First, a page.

First Class Duck Hunt on Walpole Island

If you are an avid duck hunter looking for an interesting waterfowl trip, the W.I.R.G.C. is well worth considering.

The name Walpole Island should resonate with duck hunters. It’s long been considered a duck mecca, and acre for acre it probably holds more ducks than any place in Ontario. That’s due to the fact that it is bordered by Lake St. Clair, a substantial but relatively shallow body of water that plays host to hundreds of thousands of waterfowl during the fall migration. Add the abundance of grain fields and expansive marsh, and you’ve got all a duck could ask for. It only follows that those in the duck hunting fraternity should migrate there too, and clubs such as the Walpole Island Rod and Gun Club (W.I.R.G.C.) offer first-rate hunting and accommodations.

My dad and I headed to W.I.R.G.C. on a blustery and rainy day in mid-October. The clubhouse is a long building featuring eight private bedrooms and a common area on either end. Amidst the mounts and waterfowl decor, we fuelled up on light snacks in the clubhouse before heading to the boats to meet our guide.

hunter in water
Our guide Finny picks up a hen mallard at the hunt’s conclusion at Southern Ontario’s Walpole Island.

Soon we were navigating a maze of well-groomed cattails in the 1,640-acre marsh, passing numerous hunting ponds en route to ours. All set-up and retrieving duties were handled by our guide, Finny, who has years of experience as a duck guide. The rain stayed the action for a while, but before long our guns were blazing and ducks were dropping. We had a great time that night and headed back to the clubhouse to find a hot supper waiting. We chatted with several members of the club that night, hearing their stories of success while sipping on fine Canadian whisky. Before long, we were tucked into bed in anticipation of the morning’s hunt.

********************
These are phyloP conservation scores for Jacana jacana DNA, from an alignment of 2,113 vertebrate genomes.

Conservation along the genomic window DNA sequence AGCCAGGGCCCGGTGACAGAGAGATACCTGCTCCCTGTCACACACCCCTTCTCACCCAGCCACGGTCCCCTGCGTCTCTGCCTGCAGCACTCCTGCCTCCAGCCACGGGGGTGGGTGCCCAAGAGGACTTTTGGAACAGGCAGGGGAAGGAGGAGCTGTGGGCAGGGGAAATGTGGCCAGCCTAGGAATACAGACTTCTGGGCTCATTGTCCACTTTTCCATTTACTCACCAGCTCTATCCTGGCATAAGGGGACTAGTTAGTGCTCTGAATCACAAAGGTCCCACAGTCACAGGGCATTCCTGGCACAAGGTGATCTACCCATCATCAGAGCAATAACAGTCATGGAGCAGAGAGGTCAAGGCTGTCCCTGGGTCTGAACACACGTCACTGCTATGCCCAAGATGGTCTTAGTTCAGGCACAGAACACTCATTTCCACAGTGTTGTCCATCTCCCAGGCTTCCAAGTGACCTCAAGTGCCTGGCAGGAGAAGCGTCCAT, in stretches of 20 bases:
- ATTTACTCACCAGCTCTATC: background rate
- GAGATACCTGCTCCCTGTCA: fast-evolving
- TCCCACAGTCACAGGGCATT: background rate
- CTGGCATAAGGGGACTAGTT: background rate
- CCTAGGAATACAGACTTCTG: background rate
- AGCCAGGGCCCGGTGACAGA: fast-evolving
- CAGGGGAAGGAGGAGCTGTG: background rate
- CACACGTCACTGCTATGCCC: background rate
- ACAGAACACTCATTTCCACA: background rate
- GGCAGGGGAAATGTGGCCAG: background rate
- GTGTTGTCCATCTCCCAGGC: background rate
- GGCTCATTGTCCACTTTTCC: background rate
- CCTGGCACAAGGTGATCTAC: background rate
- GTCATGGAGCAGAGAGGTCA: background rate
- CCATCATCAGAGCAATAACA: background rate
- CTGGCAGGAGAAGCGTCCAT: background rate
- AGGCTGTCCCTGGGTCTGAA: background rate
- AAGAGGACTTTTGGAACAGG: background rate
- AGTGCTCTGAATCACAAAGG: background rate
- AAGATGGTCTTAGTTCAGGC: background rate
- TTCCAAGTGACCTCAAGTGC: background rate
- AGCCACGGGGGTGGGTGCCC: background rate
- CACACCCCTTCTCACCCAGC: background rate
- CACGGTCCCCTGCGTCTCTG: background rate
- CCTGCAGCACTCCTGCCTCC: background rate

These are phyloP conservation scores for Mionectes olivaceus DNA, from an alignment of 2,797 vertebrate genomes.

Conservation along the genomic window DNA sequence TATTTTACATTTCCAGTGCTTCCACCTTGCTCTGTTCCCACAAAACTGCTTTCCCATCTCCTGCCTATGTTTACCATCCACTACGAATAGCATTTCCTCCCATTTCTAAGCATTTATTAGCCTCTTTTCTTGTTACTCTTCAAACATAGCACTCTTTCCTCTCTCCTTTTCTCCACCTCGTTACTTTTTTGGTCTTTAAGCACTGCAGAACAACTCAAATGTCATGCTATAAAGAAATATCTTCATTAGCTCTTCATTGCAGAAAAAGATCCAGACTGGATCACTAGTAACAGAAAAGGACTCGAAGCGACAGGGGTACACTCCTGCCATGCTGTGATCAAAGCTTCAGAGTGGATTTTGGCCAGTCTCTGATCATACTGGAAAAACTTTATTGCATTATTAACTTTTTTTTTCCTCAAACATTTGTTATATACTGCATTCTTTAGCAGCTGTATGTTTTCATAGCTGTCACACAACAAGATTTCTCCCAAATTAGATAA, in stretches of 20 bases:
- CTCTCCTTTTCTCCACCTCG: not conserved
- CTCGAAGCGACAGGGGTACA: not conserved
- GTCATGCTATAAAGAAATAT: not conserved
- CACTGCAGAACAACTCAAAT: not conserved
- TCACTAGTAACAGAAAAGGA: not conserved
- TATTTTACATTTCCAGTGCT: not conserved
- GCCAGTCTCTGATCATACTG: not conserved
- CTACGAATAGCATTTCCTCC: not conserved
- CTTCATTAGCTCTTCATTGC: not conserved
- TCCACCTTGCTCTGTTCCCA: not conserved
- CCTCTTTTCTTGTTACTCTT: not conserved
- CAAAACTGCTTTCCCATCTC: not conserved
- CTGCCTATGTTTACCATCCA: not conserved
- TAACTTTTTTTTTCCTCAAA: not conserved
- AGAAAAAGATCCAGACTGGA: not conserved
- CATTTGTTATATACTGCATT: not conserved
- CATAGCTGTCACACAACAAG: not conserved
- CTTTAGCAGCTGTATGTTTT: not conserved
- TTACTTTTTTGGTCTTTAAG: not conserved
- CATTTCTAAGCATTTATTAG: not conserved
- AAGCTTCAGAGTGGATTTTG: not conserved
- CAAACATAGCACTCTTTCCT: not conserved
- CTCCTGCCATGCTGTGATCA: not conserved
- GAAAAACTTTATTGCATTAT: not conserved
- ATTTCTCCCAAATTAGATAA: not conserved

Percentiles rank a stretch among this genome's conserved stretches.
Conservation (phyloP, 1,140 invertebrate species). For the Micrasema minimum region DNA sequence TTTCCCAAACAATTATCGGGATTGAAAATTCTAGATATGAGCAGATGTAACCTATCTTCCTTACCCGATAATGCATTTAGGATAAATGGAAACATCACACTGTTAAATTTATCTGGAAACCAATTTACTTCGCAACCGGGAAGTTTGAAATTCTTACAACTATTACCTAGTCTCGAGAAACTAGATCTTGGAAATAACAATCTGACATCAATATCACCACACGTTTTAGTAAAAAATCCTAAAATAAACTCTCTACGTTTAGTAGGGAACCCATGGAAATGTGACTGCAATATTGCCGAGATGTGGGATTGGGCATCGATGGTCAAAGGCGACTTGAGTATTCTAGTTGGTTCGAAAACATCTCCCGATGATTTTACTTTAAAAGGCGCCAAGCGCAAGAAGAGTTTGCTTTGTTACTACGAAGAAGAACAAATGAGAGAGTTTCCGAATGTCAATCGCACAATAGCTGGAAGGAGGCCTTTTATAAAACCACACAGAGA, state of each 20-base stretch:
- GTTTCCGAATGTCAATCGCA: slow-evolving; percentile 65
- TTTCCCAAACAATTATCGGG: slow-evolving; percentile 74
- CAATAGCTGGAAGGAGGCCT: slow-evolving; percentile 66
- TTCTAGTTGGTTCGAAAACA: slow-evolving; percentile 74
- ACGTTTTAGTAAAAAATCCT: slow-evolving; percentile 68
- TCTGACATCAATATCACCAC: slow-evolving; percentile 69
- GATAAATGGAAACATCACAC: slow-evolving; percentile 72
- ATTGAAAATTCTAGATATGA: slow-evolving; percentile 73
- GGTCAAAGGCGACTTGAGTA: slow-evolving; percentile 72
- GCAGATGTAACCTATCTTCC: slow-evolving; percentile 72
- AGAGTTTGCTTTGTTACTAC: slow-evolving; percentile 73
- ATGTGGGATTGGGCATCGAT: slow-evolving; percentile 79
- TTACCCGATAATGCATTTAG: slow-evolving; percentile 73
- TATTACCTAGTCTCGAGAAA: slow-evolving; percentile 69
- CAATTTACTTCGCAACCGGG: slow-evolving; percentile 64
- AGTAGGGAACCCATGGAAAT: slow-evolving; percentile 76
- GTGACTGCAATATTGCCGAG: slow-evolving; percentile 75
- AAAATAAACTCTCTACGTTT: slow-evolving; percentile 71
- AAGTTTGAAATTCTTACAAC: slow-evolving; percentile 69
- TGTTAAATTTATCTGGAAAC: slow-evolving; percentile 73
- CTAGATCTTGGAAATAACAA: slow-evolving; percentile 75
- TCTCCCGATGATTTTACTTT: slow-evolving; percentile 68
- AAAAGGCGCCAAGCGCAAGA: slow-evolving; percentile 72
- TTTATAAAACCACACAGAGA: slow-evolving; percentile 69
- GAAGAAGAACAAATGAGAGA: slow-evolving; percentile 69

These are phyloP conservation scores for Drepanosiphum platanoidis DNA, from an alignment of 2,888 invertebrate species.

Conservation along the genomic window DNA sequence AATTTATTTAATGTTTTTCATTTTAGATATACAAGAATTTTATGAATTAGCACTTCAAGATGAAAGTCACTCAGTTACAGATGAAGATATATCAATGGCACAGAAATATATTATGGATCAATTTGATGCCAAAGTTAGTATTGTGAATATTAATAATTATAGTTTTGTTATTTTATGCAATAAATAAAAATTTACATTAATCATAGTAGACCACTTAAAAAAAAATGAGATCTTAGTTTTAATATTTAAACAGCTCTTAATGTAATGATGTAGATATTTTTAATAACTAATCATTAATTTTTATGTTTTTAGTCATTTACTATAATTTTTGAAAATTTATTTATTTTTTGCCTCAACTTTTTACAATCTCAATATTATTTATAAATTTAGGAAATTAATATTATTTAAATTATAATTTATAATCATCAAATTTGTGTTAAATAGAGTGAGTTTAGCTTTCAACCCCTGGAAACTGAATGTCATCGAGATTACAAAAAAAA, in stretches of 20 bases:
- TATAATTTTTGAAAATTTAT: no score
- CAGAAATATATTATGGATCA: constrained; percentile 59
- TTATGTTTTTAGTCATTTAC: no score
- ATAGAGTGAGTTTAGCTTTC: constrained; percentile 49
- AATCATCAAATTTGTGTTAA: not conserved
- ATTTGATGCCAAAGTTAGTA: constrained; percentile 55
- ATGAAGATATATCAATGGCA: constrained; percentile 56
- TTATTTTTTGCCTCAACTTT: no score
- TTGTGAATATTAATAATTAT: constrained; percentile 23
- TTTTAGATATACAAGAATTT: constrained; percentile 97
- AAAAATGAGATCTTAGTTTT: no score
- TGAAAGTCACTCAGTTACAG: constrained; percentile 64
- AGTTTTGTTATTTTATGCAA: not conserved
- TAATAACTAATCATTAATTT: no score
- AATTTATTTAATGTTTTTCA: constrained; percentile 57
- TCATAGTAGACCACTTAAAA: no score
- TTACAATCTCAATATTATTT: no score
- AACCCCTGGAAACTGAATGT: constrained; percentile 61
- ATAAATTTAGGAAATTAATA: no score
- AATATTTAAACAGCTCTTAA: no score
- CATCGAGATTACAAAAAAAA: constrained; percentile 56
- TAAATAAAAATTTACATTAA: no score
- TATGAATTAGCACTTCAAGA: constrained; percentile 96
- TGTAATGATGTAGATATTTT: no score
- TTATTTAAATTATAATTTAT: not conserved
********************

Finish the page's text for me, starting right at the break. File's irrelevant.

walpole rod and gun club clubhouse

Walpole Island Rod and Gun Club clubhouse in Southern Ontario.

The action the following morning was steady and continued until after 10 am. Mallards were numerous, which was precisely what we were after. As good as the duck hunting was, the real draw to me was the marsh itself. Having hunted and guided a lot in Southwestern Ontario, I’ve never seen such an expansive marsh, spanning as far as we could ever see over the cattails. My only lament was that our shooting could have been better, and dropping a couple of birds in the ultra-thick Phragmites proved a challenge to retrieve. A good dog would certainly have come in handy.

The marsh and its storied tradition and being able to hunt with my father in luxury made for a trip I won’t soon forget. If you are an avid duck hunter looking for an interesting waterfowl trip, the W.I.R.G.C. is well worth considering.

(All photo credits: Scott McGuigan)
About Scott McGuigan

Scott is an accomplished outdoorsman and outdoors writer, and a regular contributer to Ontario OUT OF DOORS Magazine on his topic of passion: Waterfowling.

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